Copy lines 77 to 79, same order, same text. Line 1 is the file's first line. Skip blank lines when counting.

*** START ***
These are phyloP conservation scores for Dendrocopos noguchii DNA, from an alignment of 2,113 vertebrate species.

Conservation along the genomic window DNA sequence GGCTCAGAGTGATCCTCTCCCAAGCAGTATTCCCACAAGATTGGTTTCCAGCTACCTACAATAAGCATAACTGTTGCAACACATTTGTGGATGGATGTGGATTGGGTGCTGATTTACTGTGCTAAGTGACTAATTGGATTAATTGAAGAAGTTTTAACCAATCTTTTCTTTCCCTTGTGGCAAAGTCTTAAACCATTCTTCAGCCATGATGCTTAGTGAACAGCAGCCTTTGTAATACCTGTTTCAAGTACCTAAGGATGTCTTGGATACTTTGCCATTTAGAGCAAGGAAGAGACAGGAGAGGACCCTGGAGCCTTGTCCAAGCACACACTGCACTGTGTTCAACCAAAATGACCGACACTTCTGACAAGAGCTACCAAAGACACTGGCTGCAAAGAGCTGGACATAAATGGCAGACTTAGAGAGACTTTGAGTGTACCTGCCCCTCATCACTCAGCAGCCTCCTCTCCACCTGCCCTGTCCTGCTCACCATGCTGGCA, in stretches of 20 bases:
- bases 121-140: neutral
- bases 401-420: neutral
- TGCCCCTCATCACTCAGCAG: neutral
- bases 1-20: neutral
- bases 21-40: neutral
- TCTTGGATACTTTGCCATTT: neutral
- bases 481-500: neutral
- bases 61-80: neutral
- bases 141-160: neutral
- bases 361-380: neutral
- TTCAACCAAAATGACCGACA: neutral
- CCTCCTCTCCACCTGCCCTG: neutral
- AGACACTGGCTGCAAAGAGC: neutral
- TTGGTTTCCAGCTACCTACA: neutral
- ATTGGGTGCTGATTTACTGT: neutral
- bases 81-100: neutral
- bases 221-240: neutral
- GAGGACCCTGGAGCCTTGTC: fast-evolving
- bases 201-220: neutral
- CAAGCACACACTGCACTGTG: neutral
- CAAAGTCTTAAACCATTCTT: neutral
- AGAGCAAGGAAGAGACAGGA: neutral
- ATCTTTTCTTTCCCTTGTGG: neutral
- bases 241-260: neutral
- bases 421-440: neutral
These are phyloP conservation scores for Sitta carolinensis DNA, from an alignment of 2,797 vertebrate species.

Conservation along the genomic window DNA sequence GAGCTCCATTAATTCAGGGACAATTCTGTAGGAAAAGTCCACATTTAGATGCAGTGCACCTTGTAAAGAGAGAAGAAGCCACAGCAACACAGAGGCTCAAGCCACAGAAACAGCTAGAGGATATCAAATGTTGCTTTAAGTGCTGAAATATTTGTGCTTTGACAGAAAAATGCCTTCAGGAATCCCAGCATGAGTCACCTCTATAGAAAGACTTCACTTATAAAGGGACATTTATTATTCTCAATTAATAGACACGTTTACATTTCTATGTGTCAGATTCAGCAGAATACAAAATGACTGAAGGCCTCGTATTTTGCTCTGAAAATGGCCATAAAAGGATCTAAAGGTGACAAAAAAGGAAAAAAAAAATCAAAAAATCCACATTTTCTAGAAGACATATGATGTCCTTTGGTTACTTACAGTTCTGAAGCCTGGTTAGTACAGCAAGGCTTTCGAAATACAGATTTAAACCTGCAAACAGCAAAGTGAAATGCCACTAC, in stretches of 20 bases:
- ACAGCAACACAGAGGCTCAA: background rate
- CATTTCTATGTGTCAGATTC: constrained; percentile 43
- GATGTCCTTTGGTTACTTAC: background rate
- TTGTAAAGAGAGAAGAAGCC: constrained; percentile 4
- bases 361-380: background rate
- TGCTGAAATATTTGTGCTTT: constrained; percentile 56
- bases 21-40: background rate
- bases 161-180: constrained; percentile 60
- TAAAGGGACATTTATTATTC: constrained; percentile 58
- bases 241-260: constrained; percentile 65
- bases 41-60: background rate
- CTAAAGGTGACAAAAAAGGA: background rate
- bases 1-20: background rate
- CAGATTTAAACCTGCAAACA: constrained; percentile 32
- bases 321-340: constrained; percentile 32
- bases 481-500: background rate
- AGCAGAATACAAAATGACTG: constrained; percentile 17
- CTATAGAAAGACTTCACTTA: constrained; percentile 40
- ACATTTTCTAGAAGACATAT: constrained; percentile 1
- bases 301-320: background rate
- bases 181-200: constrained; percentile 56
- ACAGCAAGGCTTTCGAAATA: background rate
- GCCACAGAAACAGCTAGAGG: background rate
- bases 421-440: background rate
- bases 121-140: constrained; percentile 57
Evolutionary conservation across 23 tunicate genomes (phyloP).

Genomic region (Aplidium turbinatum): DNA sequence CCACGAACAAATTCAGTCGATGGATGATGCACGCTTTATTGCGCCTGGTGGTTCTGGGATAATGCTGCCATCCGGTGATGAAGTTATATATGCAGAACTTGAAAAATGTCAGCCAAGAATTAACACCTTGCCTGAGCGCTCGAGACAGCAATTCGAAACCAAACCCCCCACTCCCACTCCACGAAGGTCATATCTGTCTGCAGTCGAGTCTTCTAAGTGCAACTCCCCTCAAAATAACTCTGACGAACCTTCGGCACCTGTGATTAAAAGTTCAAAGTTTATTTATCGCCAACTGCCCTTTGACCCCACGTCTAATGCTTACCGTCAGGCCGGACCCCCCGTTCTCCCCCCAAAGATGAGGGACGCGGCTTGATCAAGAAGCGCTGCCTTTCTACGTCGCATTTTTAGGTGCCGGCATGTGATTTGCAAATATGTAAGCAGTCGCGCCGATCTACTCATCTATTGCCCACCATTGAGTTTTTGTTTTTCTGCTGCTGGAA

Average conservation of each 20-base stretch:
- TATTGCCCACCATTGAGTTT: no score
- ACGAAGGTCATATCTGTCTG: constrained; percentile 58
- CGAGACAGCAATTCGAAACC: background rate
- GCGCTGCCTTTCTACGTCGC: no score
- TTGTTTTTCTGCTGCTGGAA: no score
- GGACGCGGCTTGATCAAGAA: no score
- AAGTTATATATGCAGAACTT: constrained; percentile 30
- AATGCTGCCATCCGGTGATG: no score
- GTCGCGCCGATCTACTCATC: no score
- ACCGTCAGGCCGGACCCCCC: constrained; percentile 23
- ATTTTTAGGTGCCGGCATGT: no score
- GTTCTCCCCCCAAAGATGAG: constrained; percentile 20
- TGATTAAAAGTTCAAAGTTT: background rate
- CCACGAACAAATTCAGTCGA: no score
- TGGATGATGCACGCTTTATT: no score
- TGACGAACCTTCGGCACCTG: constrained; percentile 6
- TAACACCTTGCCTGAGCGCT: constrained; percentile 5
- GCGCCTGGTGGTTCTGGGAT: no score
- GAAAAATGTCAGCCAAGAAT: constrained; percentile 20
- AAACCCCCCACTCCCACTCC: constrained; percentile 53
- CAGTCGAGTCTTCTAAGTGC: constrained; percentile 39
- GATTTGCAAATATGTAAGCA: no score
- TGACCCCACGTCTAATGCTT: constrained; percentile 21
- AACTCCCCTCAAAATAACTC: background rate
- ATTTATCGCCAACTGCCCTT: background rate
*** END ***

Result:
- AAACCCCCCACTCCCACTCC: constrained; percentile 53
- CAGTCGAGTCTTCTAAGTGC: constrained; percentile 39
- GATTTGCAAATATGTAAGCA: no score